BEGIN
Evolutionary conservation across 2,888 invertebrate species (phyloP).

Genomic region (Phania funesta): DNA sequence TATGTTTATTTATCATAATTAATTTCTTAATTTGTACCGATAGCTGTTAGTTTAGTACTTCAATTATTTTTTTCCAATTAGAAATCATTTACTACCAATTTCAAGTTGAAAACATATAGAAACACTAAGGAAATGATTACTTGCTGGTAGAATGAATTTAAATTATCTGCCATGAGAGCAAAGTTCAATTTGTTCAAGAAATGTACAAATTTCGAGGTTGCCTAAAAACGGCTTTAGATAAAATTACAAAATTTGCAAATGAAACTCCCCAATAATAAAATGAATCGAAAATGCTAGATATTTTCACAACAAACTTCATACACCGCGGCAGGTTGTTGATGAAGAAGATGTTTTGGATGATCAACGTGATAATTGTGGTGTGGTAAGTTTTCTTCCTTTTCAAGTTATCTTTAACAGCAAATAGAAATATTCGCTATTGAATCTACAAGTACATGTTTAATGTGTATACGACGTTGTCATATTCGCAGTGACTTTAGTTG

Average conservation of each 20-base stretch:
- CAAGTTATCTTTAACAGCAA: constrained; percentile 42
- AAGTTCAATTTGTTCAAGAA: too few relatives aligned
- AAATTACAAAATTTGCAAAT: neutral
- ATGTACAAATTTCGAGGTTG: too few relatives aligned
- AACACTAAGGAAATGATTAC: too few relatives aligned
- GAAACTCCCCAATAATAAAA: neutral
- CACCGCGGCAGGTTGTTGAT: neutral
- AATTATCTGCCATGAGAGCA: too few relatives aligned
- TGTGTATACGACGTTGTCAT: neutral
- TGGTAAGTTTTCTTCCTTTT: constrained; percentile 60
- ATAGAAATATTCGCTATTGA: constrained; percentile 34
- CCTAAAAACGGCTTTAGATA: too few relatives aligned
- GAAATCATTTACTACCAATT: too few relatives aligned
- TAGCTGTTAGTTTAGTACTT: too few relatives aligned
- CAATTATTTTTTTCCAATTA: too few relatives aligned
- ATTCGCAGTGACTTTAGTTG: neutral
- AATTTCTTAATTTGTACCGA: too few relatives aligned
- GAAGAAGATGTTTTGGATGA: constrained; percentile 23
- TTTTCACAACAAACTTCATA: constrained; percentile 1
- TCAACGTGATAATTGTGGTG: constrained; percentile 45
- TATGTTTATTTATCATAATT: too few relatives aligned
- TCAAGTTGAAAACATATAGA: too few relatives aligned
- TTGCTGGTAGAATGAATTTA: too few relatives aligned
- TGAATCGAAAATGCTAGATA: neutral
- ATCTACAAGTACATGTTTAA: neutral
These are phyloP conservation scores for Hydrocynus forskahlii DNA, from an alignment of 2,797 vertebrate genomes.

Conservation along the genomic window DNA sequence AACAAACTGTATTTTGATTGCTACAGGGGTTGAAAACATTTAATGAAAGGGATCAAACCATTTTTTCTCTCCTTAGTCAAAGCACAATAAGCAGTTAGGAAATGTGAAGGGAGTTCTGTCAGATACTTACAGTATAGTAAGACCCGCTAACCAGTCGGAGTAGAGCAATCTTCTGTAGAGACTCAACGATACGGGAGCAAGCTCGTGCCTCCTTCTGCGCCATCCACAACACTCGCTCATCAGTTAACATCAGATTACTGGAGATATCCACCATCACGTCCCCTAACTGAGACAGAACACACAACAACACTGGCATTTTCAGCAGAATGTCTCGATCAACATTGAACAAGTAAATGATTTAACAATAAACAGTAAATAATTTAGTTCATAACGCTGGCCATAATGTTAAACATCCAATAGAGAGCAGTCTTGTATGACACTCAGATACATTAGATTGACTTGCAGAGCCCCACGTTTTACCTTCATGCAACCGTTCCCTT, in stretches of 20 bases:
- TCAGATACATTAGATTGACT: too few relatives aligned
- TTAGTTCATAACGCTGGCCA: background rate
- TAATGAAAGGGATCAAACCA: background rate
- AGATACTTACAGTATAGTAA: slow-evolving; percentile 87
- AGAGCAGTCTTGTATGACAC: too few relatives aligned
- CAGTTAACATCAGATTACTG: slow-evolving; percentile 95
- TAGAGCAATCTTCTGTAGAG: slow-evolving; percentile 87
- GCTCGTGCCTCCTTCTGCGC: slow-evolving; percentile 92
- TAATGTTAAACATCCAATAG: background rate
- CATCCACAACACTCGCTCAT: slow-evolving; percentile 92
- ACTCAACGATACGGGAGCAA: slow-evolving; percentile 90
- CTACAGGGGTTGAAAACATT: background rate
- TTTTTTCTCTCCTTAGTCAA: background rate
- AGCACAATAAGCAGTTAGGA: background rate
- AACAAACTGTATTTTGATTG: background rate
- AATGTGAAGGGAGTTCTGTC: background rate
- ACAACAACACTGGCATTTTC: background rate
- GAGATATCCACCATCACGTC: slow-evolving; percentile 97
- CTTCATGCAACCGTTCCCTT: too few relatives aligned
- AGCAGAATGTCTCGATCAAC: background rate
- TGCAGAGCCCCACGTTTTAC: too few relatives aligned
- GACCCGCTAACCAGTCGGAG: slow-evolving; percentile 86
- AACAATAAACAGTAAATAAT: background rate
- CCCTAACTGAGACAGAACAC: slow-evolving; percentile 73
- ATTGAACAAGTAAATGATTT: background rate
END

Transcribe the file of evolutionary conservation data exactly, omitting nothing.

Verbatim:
Evolutionary conservation across 2,888 invertebrate species (phyloP).

Genomic region (Phania funesta): DNA sequence TATGTTTATTTATCATAATTAATTTCTTAATTTGTACCGATAGCTGTTAGTTTAGTACTTCAATTATTTTTTTCCAATTAGAAATCATTTACTACCAATTTCAAGTTGAAAACATATAGAAACACTAAGGAAATGATTACTTGCTGGTAGAATGAATTTAAATTATCTGCCATGAGAGCAAAGTTCAATTTGTTCAAGAAATGTACAAATTTCGAGGTTGCCTAAAAACGGCTTTAGATAAAATTACAAAATTTGCAAATGAAACTCCCCAATAATAAAATGAATCGAAAATGCTAGATATTTTCACAACAAACTTCATACACCGCGGCAGGTTGTTGATGAAGAAGATGTTTTGGATGATCAACGTGATAATTGTGGTGTGGTAAGTTTTCTTCCTTTTCAAGTTATCTTTAACAGCAAATAGAAATATTCGCTATTGAATCTACAAGTACATGTTTAATGTGTATACGACGTTGTCATATTCGCAGTGACTTTAGTTG

Average conservation of each 20-base stretch:
- CAAGTTATCTTTAACAGCAA: constrained; percentile 42
- AAGTTCAATTTGTTCAAGAA: too few relatives aligned
- AAATTACAAAATTTGCAAAT: neutral
- ATGTACAAATTTCGAGGTTG: too few relatives aligned
- AACACTAAGGAAATGATTAC: too few relatives aligned
- GAAACTCCCCAATAATAAAA: neutral
- CACCGCGGCAGGTTGTTGAT: neutral
- AATTATCTGCCATGAGAGCA: too few relatives aligned
- TGTGTATACGACGTTGTCAT: neutral
- TGGTAAGTTTTCTTCCTTTT: constrained; percentile 60
- ATAGAAATATTCGCTATTGA: constrained; percentile 34
- CCTAAAAACGGCTTTAGATA: too few relatives aligned
- GAAATCATTTACTACCAATT: too few relatives aligned
- TAGCTGTTAGTTTAGTACTT: too few relatives aligned
- CAATTATTTTTTTCCAATTA: too few relatives aligned
- ATTCGCAGTGACTTTAGTTG: neutral
- AATTTCTTAATTTGTACCGA: too few relatives aligned
- GAAGAAGATGTTTTGGATGA: constrained; percentile 23
- TTTTCACAACAAACTTCATA: constrained; percentile 1
- TCAACGTGATAATTGTGGTG: constrained; percentile 45
- TATGTTTATTTATCATAATT: too few relatives aligned
- TCAAGTTGAAAACATATAGA: too few relatives aligned
- TTGCTGGTAGAATGAATTTA: too few relatives aligned
- TGAATCGAAAATGCTAGATA: neutral
- ATCTACAAGTACATGTTTAA: neutral
These are phyloP conservation scores for Hydrocynus forskahlii DNA, from an alignment of 2,797 vertebrate genomes.

Conservation along the genomic window DNA sequence AACAAACTGTATTTTGATTGCTACAGGGGTTGAAAACATTTAATGAAAGGGATCAAACCATTTTTTCTCTCCTTAGTCAAAGCACAATAAGCAGTTAGGAAATGTGAAGGGAGTTCTGTCAGATACTTACAGTATAGTAAGACCCGCTAACCAGTCGGAGTAGAGCAATCTTCTGTAGAGACTCAACGATACGGGAGCAAGCTCGTGCCTCCTTCTGCGCCATCCACAACACTCGCTCATCAGTTAACATCAGATTACTGGAGATATCCACCATCACGTCCCCTAACTGAGACAGAACACACAACAACACTGGCATTTTCAGCAGAATGTCTCGATCAACATTGAACAAGTAAATGATTTAACAATAAACAGTAAATAATTTAGTTCATAACGCTGGCCATAATGTTAAACATCCAATAGAGAGCAGTCTTGTATGACACTCAGATACATTAGATTGACTTGCAGAGCCCCACGTTTTACCTTCATGCAACCGTTCCCTT, in stretches of 20 bases:
- TCAGATACATTAGATTGACT: too few relatives aligned
- TTAGTTCATAACGCTGGCCA: background rate
- TAATGAAAGGGATCAAACCA: background rate
- AGATACTTACAGTATAGTAA: slow-evolving; percentile 87
- AGAGCAGTCTTGTATGACAC: too few relatives aligned
- CAGTTAACATCAGATTACTG: slow-evolving; percentile 95
- TAGAGCAATCTTCTGTAGAG: slow-evolving; percentile 87
- GCTCGTGCCTCCTTCTGCGC: slow-evolving; percentile 92
- TAATGTTAAACATCCAATAG: background rate
- CATCCACAACACTCGCTCAT: slow-evolving; percentile 92
- ACTCAACGATACGGGAGCAA: slow-evolving; percentile 90
- CTACAGGGGTTGAAAACATT: background rate
- TTTTTTCTCTCCTTAGTCAA: background rate
- AGCACAATAAGCAGTTAGGA: background rate
- AACAAACTGTATTTTGATTG: background rate
- AATGTGAAGGGAGTTCTGTC: background rate
- ACAACAACACTGGCATTTTC: background rate
- GAGATATCCACCATCACGTC: slow-evolving; percentile 97
- CTTCATGCAACCGTTCCCTT: too few relatives aligned
- AGCAGAATGTCTCGATCAAC: background rate
- TGCAGAGCCCCACGTTTTAC: too few relatives aligned
- GACCCGCTAACCAGTCGGAG: slow-evolving; percentile 86
- AACAATAAACAGTAAATAAT: background rate
- CCCTAACTGAGACAGAACAC: slow-evolving; percentile 73
- ATTGAACAAGTAAATGATTT: background rate